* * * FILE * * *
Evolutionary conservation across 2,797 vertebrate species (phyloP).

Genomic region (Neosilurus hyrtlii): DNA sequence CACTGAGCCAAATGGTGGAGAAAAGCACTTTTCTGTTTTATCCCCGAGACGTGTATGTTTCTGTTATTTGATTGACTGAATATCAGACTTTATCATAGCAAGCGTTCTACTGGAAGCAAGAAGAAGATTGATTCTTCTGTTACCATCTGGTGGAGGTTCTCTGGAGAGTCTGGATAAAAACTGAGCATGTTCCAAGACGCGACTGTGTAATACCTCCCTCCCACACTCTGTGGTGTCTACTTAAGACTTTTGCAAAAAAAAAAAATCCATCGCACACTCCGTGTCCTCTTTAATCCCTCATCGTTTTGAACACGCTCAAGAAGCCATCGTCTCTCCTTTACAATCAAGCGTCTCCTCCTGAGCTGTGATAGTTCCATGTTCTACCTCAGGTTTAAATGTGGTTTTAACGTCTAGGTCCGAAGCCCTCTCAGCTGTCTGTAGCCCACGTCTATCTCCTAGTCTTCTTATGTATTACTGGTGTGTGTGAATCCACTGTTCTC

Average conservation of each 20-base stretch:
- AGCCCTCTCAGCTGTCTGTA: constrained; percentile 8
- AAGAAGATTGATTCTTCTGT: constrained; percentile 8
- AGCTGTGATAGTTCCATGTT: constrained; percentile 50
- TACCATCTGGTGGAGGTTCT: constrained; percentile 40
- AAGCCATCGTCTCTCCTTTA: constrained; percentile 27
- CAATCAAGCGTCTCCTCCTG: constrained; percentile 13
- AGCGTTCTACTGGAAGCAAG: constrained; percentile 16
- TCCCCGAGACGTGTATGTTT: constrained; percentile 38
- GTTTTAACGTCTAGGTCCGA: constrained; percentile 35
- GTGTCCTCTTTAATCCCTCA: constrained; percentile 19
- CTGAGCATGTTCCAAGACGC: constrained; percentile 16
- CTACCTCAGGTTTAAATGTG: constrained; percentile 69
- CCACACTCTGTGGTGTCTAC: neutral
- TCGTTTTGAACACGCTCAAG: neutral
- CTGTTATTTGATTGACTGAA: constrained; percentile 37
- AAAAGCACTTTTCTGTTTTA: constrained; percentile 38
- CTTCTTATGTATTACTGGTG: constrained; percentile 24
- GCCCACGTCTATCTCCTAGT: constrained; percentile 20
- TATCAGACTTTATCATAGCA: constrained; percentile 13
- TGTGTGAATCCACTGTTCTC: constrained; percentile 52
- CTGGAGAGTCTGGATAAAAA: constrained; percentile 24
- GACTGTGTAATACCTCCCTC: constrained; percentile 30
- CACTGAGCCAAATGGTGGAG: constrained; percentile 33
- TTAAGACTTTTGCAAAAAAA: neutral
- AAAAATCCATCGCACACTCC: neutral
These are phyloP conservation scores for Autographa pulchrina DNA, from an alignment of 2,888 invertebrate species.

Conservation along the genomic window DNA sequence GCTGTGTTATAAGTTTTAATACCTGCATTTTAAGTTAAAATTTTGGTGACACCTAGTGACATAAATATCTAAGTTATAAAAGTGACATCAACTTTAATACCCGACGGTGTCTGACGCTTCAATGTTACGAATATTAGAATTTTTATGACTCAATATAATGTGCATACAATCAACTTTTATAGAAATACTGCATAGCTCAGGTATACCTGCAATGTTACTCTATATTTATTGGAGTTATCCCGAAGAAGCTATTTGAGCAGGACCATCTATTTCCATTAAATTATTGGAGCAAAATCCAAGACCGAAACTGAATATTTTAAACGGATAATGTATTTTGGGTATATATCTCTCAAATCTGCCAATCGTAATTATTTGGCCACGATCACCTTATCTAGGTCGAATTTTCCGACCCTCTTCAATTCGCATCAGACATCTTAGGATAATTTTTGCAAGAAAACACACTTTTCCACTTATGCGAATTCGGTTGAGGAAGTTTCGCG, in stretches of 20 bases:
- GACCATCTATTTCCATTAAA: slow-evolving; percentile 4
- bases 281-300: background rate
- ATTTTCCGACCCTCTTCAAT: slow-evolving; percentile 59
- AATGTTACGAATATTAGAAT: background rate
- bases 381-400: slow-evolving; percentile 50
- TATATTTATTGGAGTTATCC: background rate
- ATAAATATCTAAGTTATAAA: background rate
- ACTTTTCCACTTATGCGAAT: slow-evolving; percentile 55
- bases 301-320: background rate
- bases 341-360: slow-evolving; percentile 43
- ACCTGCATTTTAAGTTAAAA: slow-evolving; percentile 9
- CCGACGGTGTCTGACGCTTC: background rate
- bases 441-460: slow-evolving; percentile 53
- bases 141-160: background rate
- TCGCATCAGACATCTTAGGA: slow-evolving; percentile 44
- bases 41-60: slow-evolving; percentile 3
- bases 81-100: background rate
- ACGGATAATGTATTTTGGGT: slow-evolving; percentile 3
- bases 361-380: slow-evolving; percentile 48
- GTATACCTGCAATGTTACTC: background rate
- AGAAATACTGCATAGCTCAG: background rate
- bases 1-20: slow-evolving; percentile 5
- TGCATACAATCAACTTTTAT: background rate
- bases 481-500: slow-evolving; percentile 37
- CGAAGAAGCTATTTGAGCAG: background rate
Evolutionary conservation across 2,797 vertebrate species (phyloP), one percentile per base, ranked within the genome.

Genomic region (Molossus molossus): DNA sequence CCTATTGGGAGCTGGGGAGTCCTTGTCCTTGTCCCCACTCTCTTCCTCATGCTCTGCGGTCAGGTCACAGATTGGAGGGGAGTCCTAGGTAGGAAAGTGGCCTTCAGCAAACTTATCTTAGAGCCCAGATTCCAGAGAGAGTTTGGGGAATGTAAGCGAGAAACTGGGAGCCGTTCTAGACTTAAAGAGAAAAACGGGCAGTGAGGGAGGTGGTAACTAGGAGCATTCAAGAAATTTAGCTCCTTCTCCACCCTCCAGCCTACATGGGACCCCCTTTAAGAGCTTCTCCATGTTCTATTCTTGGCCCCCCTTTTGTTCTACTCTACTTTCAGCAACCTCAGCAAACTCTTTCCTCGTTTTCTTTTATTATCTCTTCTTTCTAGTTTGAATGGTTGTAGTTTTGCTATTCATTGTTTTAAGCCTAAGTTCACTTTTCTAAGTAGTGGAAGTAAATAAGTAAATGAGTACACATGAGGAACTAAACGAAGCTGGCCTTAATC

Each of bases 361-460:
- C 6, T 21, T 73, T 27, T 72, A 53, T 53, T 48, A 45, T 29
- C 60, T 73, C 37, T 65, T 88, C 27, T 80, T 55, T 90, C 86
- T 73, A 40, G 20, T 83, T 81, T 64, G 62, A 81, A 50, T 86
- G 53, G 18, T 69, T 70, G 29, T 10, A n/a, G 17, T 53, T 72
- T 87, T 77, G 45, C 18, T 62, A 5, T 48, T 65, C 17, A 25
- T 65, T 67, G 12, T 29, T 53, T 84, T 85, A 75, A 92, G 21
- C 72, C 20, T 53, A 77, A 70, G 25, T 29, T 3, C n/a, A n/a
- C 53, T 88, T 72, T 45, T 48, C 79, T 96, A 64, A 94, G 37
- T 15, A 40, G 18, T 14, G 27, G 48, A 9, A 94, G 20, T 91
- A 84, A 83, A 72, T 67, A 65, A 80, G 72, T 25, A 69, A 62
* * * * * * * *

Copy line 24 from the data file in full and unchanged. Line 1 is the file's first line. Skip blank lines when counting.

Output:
- CTGGAGAGTCTGGATAAAAA: constrained; percentile 24